Lawyer accuses Crown of lacking in good faith

9:31 pm on 12 July 2012

A treaty lawyer at the Waitangi Tribunal examining water rights has launched a blistering attack on the Crown accusing it of being disrespectful, misleading and lacking in good faith.

The tribunal is holding an urgent hearing as the Government prepares to sell up to 49% in four state-owned energy companies, including power companies that have hydro schemes.

The Maori Council has filed a claim to the tribunal that seeks recognition of water rights and a recommendation to freeze Crown share sales in the companies.

Lawyer Kathy Ertel told the hearing she is embarrassed and disgusted by the Crown's behaviour and accused the Government of wilful blindness.

Outside the hearing she told Te Manu Korihi that Prime Minister John Key's actions were below standards, because it is improper for him to make comments while a judicial body is considering evidence.

Mr Key said on Monday that the Government could choose to ignore the outcome of the hearing because the tribunal's rulings are not binding on the Government.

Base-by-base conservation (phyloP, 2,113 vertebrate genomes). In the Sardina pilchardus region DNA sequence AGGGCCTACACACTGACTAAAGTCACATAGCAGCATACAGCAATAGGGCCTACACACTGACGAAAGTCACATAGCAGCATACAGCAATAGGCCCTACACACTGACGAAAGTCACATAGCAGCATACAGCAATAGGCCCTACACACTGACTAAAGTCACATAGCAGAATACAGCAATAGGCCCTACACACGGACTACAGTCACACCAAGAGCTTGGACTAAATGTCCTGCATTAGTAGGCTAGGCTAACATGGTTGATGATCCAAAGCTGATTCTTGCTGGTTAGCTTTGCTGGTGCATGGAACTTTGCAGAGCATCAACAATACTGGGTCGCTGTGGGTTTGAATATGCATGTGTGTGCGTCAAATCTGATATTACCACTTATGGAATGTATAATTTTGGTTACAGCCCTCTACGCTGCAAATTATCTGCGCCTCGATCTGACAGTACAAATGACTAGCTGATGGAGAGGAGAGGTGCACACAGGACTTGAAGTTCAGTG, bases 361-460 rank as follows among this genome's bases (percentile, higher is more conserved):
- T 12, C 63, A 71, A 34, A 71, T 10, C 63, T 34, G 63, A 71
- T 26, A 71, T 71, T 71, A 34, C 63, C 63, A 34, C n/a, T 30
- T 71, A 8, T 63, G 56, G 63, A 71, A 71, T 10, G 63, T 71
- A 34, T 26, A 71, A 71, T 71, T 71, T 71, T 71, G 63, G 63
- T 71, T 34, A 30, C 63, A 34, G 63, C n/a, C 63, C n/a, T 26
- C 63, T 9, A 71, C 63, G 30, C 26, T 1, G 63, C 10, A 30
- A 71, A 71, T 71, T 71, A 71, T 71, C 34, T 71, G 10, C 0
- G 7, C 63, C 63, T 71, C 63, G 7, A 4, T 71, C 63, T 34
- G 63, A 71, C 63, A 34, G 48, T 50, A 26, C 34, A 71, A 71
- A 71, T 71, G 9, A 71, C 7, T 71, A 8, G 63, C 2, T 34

Ms Ertel said the comments show the Government does not want to engage with Maori over the issue of water ownership.

Customers will pay the price - economist

An expert witness for the Maori Council's claim on water rights says it is inevitable that the price of electricity will go up if hydro generators have to pay to use freshwater in their turbines.

Ganesh Nana, the chief economist at the business think-tank BERL, has been cross-examined at the Waitangi Tribunal, which is being asked to postpone the sale of shares in state-owned companies including Mighty River Power.

Dr Nana told the tribunal on Thursday the Crown needs to ensure the uncertainty about access to water is minimised if the sale is to be a success and customers would receive bigger bills if companies are charged to use water.

Dr Nana said at present, water being used to generate power is free to the producer and the point of putting any price on water is to ensure the right decisions are made on how water is used.